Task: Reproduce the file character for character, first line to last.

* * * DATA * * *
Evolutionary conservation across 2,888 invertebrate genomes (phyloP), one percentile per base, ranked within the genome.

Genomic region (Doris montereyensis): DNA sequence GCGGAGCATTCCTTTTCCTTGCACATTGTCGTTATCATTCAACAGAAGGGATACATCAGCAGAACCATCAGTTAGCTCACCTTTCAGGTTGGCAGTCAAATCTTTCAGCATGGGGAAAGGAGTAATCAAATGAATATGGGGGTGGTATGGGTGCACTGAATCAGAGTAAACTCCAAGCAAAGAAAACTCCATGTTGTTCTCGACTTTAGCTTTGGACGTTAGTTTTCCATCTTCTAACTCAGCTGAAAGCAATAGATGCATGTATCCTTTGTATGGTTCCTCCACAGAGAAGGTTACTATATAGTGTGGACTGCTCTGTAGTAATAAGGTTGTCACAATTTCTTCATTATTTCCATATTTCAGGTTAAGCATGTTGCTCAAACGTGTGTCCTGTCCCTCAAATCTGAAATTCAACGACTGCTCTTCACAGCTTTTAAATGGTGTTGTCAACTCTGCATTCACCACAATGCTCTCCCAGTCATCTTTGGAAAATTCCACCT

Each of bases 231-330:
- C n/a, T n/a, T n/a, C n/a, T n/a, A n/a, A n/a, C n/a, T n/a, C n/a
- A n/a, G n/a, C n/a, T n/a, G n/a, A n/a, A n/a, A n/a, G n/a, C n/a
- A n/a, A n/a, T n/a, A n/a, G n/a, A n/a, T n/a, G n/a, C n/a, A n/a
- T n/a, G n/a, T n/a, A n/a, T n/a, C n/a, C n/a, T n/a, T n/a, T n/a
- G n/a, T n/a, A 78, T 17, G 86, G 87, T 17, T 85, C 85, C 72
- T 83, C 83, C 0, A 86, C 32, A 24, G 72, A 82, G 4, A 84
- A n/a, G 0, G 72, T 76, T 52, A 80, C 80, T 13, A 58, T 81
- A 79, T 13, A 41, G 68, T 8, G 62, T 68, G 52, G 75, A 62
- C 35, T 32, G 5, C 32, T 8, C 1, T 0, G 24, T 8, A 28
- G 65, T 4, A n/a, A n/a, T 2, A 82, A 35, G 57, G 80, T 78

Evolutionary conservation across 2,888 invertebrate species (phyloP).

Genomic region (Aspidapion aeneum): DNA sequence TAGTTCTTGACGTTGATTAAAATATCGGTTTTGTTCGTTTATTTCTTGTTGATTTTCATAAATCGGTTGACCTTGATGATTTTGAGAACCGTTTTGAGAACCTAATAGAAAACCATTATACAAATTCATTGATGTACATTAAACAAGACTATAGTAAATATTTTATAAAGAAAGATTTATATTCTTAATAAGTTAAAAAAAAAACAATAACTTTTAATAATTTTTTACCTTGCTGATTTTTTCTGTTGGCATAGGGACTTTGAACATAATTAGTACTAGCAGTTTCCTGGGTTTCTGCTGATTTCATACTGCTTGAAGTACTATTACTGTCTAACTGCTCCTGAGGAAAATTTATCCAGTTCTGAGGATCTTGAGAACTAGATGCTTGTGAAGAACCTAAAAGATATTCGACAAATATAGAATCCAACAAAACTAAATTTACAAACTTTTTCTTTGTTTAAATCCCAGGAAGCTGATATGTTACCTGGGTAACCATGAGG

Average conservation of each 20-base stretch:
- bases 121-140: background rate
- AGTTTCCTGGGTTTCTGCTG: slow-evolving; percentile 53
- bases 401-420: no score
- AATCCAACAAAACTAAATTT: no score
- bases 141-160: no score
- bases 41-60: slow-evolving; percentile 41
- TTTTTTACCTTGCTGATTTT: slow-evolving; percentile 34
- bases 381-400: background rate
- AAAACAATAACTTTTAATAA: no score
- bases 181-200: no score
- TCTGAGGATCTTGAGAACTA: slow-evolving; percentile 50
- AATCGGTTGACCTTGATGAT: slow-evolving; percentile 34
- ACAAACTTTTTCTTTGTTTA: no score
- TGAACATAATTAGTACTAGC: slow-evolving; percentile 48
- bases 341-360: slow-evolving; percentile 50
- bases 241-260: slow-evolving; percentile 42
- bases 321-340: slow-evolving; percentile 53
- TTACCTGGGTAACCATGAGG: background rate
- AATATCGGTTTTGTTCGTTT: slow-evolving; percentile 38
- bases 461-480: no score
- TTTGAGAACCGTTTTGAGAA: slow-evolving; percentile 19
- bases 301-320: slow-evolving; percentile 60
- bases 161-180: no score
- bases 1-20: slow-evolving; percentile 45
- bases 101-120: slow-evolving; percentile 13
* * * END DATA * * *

Evolutionary conservation across 2,888 invertebrate genomes (phyloP), one percentile per base, ranked within the genome.

Genomic region (Doris montereyensis): DNA sequence GCGGAGCATTCCTTTTCCTTGCACATTGTCGTTATCATTCAACAGAAGGGATACATCAGCAGAACCATCAGTTAGCTCACCTTTCAGGTTGGCAGTCAAATCTTTCAGCATGGGGAAAGGAGTAATCAAATGAATATGGGGGTGGTATGGGTGCACTGAATCAGAGTAAACTCCAAGCAAAGAAAACTCCATGTTGTTCTCGACTTTAGCTTTGGACGTTAGTTTTCCATCTTCTAACTCAGCTGAAAGCAATAGATGCATGTATCCTTTGTATGGTTCCTCCACAGAGAAGGTTACTATATAGTGTGGACTGCTCTGTAGTAATAAGGTTGTCACAATTTCTTCATTATTTCCATATTTCAGGTTAAGCATGTTGCTCAAACGTGTGTCCTGTCCCTCAAATCTGAAATTCAACGACTGCTCTTCACAGCTTTTAAATGGTGTTGTCAACTCTGCATTCACCACAATGCTCTCCCAGTCATCTTTGGAAAATTCCACCT

Each of bases 231-330:
- C n/a, T n/a, T n/a, C n/a, T n/a, A n/a, A n/a, C n/a, T n/a, C n/a
- A n/a, G n/a, C n/a, T n/a, G n/a, A n/a, A n/a, A n/a, G n/a, C n/a
- A n/a, A n/a, T n/a, A n/a, G n/a, A n/a, T n/a, G n/a, C n/a, A n/a
- T n/a, G n/a, T n/a, A n/a, T n/a, C n/a, C n/a, T n/a, T n/a, T n/a
- G n/a, T n/a, A 78, T 17, G 86, G 87, T 17, T 85, C 85, C 72
- T 83, C 83, C 0, A 86, C 32, A 24, G 72, A 82, G 4, A 84
- A n/a, G 0, G 72, T 76, T 52, A 80, C 80, T 13, A 58, T 81
- A 79, T 13, A 41, G 68, T 8, G 62, T 68, G 52, G 75, A 62
- C 35, T 32, G 5, C 32, T 8, C 1, T 0, G 24, T 8, A 28
- G 65, T 4, A n/a, A n/a, T 2, A 82, A 35, G 57, G 80, T 78

Evolutionary conservation across 2,888 invertebrate species (phyloP).

Genomic region (Aspidapion aeneum): DNA sequence TAGTTCTTGACGTTGATTAAAATATCGGTTTTGTTCGTTTATTTCTTGTTGATTTTCATAAATCGGTTGACCTTGATGATTTTGAGAACCGTTTTGAGAACCTAATAGAAAACCATTATACAAATTCATTGATGTACATTAAACAAGACTATAGTAAATATTTTATAAAGAAAGATTTATATTCTTAATAAGTTAAAAAAAAAACAATAACTTTTAATAATTTTTTACCTTGCTGATTTTTTCTGTTGGCATAGGGACTTTGAACATAATTAGTACTAGCAGTTTCCTGGGTTTCTGCTGATTTCATACTGCTTGAAGTACTATTACTGTCTAACTGCTCCTGAGGAAAATTTATCCAGTTCTGAGGATCTTGAGAACTAGATGCTTGTGAAGAACCTAAAAGATATTCGACAAATATAGAATCCAACAAAACTAAATTTACAAACTTTTTCTTTGTTTAAATCCCAGGAAGCTGATATGTTACCTGGGTAACCATGAGG

Average conservation of each 20-base stretch:
- bases 121-140: background rate
- AGTTTCCTGGGTTTCTGCTG: slow-evolving; percentile 53
- bases 401-420: no score
- AATCCAACAAAACTAAATTT: no score
- bases 141-160: no score
- bases 41-60: slow-evolving; percentile 41
- TTTTTTACCTTGCTGATTTT: slow-evolving; percentile 34
- bases 381-400: background rate
- AAAACAATAACTTTTAATAA: no score
- bases 181-200: no score
- TCTGAGGATCTTGAGAACTA: slow-evolving; percentile 50
- AATCGGTTGACCTTGATGAT: slow-evolving; percentile 34
- ACAAACTTTTTCTTTGTTTA: no score
- TGAACATAATTAGTACTAGC: slow-evolving; percentile 48
- bases 341-360: slow-evolving; percentile 50
- bases 241-260: slow-evolving; percentile 42
- bases 321-340: slow-evolving; percentile 53
- TTACCTGGGTAACCATGAGG: background rate
- AATATCGGTTTTGTTCGTTT: slow-evolving; percentile 38
- bases 461-480: no score
- TTTGAGAACCGTTTTGAGAA: slow-evolving; percentile 19
- bases 301-320: slow-evolving; percentile 60
- bases 161-180: no score
- bases 1-20: slow-evolving; percentile 45
- bases 101-120: slow-evolving; percentile 13